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Panelists oppose physician-assisted suicide

Posted By September 13, 2012 | 12:59 pm | Local
By Tanya Connor GRAFTON – If the lifeguard helped people drown, would you want him watching your children? If Massachusetts voters pass physician assisted suicide in November’s election, it will become legal in the state. These scenarios, the first one imagined, the second really pending, were presented in a panel at St. James Parish Center Sept. 5. The Pro-Life and Adult Faith Formation ministries of the Grafton Catholic community sponsored the presentation. Father Edward J. Hanlon, St. James’ pastor, and Father Kenneth R. Cardinale, pastor of St. Mary and St. Philip parishes, participated.

By Tanya Connor

GRAFTON – If the lifeguard helped people drown, would you want him watching your children?
If Massachusetts voters pass physician assisted suicide in November’s election, it will become legal in the state.
These scenarios, the first one imagined, the second really pending, were presented in a panel at St. James Parish Center Sept. 5.
The Pro-Life and Adult Faith Formation ministries of the Grafton Catholic community sponsored the presentation. Father Edward J. Hanlon, St. James’ pastor, and Father Kenneth R. Cardinale, pastor of St. Mary and St. Philip parishes, participated.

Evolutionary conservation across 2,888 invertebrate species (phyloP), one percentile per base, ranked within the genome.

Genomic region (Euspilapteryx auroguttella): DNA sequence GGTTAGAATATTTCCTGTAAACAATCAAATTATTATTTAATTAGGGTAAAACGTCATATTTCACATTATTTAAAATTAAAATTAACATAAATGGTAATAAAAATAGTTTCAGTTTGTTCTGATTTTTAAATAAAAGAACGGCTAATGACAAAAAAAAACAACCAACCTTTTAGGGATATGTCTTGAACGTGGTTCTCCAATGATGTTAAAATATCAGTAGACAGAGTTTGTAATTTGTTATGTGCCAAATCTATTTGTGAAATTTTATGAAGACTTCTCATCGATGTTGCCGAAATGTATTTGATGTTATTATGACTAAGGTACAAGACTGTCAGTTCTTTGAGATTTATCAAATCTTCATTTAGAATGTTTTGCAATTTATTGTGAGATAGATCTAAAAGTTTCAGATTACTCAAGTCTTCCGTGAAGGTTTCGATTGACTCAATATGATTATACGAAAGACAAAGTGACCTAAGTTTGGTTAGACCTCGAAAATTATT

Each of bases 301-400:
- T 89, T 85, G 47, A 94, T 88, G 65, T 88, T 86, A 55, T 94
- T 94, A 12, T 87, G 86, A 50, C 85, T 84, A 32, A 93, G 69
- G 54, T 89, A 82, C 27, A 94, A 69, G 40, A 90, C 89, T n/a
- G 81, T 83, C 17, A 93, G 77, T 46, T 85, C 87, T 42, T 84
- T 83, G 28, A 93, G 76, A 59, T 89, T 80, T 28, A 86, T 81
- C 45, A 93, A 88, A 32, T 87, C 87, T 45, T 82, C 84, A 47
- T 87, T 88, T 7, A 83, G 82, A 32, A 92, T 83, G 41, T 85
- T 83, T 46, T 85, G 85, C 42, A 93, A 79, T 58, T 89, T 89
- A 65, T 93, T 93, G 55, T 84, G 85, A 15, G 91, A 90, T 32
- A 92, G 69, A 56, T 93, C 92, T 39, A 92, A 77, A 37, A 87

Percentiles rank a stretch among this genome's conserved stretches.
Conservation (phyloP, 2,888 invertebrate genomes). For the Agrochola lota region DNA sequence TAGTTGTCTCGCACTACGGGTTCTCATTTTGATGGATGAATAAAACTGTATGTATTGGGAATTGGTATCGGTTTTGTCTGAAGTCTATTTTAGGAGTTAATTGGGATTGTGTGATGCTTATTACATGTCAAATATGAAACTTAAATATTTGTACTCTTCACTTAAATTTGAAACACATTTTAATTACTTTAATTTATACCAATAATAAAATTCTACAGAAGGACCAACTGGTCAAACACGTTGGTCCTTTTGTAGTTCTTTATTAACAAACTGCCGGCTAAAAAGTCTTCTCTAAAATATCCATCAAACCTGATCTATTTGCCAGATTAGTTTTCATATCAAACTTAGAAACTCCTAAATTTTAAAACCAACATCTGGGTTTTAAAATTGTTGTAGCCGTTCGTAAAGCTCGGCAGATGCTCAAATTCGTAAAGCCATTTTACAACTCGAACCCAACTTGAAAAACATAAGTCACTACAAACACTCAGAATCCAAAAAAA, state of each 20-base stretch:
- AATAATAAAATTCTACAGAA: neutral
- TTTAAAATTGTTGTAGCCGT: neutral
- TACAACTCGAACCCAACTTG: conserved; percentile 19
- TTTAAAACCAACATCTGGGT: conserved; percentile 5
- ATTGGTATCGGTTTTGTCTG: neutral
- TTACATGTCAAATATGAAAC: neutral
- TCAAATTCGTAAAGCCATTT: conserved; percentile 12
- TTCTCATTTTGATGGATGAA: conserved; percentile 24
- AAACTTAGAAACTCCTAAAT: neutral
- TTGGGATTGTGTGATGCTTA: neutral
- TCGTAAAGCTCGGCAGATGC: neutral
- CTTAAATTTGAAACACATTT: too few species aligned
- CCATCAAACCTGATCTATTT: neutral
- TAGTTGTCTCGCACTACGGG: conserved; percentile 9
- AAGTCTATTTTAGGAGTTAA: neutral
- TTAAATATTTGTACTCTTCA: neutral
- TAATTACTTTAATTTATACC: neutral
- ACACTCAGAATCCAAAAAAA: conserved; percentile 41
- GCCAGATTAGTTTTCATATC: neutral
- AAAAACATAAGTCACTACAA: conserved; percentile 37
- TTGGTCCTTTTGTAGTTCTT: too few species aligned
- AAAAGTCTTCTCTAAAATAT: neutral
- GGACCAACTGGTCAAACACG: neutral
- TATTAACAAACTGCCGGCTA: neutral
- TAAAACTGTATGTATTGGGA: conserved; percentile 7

Panelists were Paul Carpentier, M.D., president of In His Image Family Medicine in Gardner; Msgr. Peter R.  Beaulieu, director of mission integration and pastoral care at St. Vincent Hospital; Atty. Henry Luthin, acting president of the board of the Pro-Life Legal Defense Fund, and Allison LeDoux, director of the diocesan Respect Life Office.
Three of the panel members gave similar talks at Sacred Heart of Jesus Parish in Milford in April. Dr. Charpentier replaced John Howland, the doctor who spoke in Milford. Organizer Julie Koss-Stephany said Grafton Catholics heard the Milford panel was successful, and decided to bring it here.
Dr. Carpentier imagined that if the state legalized assisted drowning and Lifeguard Smith helped swimmers drown, a parent might wonder, “Is he really going to look out for my kids’ best interest?”
Before the Hippocratic Oath, the sick went to the medicine man if they dared; he might give them a lethal potion or a remedy, Dr. Carpentier said. But, he said, once doctors refused to give deadly medicine, patients were more willing to go to them. Then doctors started figuring out more things and sharing them with colleagues, improving patient care.
In 1920 Germany was the medical care center of the world, and medical people decided they knew who should live or die, Dr. Carpentier said.
“It was the psychiatrists in Germany that invented the gas chambers, not the Nazis,” he said. The Nazis figured, “Why can’t we do the same?”
“Once we legalize assisted suicide” insurance companies will see it as a way to solve financial problems, Dr. Carpentier said. Instead, he called for being there for patients, trying to relieve pain and keep them alert.
Msgr. Beaulieu said the Church provides a wonderful vision; life is not human beings’ possession; they are stewards of God’s gift. Suffering and death are not God’s will, not part of his original plan. Death is unavoidable, but opens the way to new life.